*This post contains affiliate links.
Ever since reading David Allen’s Getting Things Done, I’ve been repeating this motto:
“Your head is not for storing information.”
As someone who spends too much time in my head, this quote felt like a permission slip to let my brain breathe momentarily.
Do you mean to say that I can hit pause on those ideas, tasks, and (let’s be honest) worries that are cycling through my head with nowhere to go?
Well, of course, that’s easier said than done.
Where will I keep my random thoughts and ideas if my head isn’t for storing information?
Enter the inbox system.
I recently shared about the power of closing open loops, and the inbox system is one of the best ways I’ve found to consolidate those open loops and get them out of your head.
Using Notion, I’ve created my own inbox system modeled after the Getting Things Done (GTD) method, and it’s become a tool I use daily to keep my life and work organized.
If you’ve never used Notion, it’s a highly customizable organizational tool for task management, project tracking, to-do lists, bookmarking, and more.
Marie Poulin calls Notion her “outsourced memory,” which is exactly how I like to think of it.
Now, instead of scribbling notes and ideas in multiple notebooks, I’ve committed to the inbox system to keep everything in one place.
If you have a forgetful brain and love to collect ideas and information, here’s why you need an inbox system and how to create your own.
An Overview of the Inbox System
The inbox is a tool you can use to capture and track any information that comes your way.
Whether it’s tasks, ideas, resources, or reminders, you need a singular place to keep track of those things to avoid being overwhelmed.
Imagine a filing system on a desk where you keep any papers that get handed to you. I used to have one of these at my office job, and it’s where all papers went to die.
But we don’t want those ideas or tasks to die. We want to make sure we’re doing something about them.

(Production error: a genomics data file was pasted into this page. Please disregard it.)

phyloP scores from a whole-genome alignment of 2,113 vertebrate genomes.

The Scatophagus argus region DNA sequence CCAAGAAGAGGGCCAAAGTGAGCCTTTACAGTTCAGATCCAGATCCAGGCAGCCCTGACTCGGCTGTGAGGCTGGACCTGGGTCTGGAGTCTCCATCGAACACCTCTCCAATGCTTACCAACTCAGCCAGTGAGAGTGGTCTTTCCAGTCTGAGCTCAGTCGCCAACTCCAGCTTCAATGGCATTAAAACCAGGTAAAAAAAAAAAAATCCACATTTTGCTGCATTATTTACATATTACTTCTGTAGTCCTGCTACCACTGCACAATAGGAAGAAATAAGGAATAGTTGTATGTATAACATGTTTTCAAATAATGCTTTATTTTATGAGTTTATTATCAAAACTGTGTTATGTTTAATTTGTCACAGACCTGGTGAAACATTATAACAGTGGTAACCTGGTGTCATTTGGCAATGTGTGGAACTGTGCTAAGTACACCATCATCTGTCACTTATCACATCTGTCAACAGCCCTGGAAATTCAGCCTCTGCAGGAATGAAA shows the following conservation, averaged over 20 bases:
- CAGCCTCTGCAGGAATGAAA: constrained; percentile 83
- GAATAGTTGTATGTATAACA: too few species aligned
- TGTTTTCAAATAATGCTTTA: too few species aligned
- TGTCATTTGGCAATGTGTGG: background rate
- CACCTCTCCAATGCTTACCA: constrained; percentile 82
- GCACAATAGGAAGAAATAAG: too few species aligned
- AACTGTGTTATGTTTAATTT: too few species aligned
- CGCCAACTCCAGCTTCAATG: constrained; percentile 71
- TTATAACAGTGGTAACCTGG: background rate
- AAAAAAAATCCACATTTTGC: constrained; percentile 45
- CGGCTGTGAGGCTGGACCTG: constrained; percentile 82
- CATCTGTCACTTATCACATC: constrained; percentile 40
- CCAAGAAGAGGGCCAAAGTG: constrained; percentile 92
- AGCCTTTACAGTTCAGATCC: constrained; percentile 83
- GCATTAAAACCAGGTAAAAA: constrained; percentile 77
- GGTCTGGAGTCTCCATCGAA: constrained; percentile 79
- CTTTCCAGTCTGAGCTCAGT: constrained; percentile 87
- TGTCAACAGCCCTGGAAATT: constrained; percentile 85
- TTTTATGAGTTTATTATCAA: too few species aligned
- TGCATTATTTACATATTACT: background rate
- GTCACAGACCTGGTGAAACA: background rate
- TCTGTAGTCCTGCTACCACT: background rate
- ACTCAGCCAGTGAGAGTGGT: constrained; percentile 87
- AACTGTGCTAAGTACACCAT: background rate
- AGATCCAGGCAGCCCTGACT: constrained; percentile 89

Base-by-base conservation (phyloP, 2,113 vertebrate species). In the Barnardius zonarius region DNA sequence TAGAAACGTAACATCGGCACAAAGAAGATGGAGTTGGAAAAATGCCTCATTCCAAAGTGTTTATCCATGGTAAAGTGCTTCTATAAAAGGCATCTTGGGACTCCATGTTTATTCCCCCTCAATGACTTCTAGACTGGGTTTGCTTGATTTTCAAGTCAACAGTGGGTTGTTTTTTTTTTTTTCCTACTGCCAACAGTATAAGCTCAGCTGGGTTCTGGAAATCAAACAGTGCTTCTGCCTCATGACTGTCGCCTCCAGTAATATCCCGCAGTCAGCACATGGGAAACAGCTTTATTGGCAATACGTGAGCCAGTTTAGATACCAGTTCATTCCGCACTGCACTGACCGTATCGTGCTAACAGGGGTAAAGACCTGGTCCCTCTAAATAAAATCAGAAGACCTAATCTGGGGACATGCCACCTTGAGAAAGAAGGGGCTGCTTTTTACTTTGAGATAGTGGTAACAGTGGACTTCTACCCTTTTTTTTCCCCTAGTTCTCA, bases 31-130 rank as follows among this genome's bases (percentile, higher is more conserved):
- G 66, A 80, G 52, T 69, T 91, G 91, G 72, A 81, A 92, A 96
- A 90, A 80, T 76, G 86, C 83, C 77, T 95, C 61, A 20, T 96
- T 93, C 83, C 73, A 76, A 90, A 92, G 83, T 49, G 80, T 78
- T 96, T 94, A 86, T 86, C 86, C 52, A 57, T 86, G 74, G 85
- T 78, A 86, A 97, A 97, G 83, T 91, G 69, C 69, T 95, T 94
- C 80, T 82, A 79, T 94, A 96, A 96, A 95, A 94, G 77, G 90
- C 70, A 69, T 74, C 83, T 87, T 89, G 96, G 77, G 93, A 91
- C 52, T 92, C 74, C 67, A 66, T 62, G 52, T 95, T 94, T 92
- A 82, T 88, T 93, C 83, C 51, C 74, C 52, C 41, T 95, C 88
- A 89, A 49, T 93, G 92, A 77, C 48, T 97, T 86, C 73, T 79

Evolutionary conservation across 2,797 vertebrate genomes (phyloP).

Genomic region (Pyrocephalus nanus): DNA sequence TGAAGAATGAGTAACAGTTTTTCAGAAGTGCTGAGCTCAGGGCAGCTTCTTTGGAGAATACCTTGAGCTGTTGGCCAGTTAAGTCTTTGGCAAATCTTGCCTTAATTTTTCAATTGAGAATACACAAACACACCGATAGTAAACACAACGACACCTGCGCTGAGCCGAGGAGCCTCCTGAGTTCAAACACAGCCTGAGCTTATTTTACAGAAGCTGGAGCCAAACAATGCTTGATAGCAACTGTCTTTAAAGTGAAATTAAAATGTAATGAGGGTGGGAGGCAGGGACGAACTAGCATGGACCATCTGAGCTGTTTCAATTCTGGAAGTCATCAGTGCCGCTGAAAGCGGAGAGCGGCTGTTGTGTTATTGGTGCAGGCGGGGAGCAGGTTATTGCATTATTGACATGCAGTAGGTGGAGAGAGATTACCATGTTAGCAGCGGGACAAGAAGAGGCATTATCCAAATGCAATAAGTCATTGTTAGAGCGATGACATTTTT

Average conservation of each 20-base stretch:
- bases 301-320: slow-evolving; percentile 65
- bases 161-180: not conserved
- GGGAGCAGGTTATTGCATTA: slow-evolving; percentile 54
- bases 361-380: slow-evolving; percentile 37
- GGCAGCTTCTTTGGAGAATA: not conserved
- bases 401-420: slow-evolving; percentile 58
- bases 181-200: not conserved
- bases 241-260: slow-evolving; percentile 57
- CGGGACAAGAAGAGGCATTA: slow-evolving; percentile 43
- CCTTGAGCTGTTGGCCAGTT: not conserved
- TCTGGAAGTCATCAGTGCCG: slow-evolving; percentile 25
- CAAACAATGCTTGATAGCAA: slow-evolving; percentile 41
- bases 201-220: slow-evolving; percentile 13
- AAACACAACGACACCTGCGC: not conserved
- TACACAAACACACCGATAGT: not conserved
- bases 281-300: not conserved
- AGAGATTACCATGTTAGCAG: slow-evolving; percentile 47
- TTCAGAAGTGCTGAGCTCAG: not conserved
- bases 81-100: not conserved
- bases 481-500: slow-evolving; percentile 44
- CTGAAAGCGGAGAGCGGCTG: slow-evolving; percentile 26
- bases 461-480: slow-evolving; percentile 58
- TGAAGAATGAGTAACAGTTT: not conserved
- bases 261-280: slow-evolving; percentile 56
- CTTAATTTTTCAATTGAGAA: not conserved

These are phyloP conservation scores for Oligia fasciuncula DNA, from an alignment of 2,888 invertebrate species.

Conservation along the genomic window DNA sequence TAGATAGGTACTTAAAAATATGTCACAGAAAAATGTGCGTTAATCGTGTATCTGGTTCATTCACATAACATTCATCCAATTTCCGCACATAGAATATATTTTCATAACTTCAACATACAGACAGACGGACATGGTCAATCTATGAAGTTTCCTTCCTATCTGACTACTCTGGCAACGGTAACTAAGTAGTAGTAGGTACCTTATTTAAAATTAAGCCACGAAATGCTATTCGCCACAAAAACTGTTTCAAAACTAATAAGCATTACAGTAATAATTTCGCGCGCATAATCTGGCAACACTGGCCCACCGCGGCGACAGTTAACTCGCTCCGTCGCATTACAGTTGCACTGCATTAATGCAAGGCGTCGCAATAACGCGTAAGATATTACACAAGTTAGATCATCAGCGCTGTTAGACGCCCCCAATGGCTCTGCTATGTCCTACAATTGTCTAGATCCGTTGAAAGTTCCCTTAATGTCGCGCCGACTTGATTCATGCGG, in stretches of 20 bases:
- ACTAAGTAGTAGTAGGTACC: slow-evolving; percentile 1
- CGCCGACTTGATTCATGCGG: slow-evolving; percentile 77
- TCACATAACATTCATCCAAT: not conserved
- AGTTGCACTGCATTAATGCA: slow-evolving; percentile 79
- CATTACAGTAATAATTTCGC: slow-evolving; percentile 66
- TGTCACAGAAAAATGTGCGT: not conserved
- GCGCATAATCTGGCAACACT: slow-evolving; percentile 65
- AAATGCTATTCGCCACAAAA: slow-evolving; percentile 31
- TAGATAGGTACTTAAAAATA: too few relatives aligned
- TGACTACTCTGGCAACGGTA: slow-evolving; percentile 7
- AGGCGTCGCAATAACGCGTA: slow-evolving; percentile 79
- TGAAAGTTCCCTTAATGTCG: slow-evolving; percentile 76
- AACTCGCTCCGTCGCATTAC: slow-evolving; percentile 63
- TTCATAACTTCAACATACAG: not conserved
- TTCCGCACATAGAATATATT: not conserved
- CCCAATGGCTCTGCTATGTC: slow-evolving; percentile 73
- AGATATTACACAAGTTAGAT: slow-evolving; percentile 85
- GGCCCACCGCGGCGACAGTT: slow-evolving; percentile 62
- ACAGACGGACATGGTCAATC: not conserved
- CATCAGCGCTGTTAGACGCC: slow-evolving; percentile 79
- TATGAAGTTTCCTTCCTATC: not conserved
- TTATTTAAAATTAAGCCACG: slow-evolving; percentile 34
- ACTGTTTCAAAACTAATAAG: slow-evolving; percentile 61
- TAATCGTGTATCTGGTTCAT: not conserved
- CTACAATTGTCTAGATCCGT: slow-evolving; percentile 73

That’s why I created a digital system that’s readily available from both my computer and phone, and why the inbox method follows a particular process.
The inbox process
- Capture: Add new items to your inbox. This could be a task, idea, article to read, workout to try, etc.
- Clarify: Take what you’ve captured and decide what action to take next. If it’ll take less than 2 minutes, do it right away.
- Organize: If an item will take more than 2 minutes to complete, move it to your calendar or to-do list for later action.
I’ll share more about this process later, but for now, let’s walk through the inbox setup.
Setting Up an Inbox in Notion
Get the inbox template
If you want to grab a pre-built template, I’ve made one that you can duplicate here.
How to build your Notion inbox
If you’d like to recreate the template yourself (because building from scratch helps you understand how things work), here’s how to create your inbox in Notion.
[If you’re not already a Notion user, sign up for free here.]
1. Create a new page in Notion and name it ‘Inbox’
2. Add a new table
3. Select + New Database for the data source
4. Add new columns and label them as needed
Here are the columns I use:
- Context – this helps you remember why you saved the note. I use action verbs such as To Review, To File, To Read, To Write, and To Create.
- URL (if it’s from a website)
- Date captured – this makes sure things aren’t sitting around for years
- A checkbox called ‘Organized?’
5. Add a filter on the table that shows only items that have ‘Organized?’ unchecked
This filter ensures you only see the items you haven’t already dealt with.
6. Rename your table to ‘To Process’
Naming your table will help you distinguish between organized and unorganized notes (more on that next).
Sort the table
Sort the table by date so you always start with your earliest notes.
Make your inbox pretty
One of the best parts of Notion is that you can make your pages pretty with icons and cover art.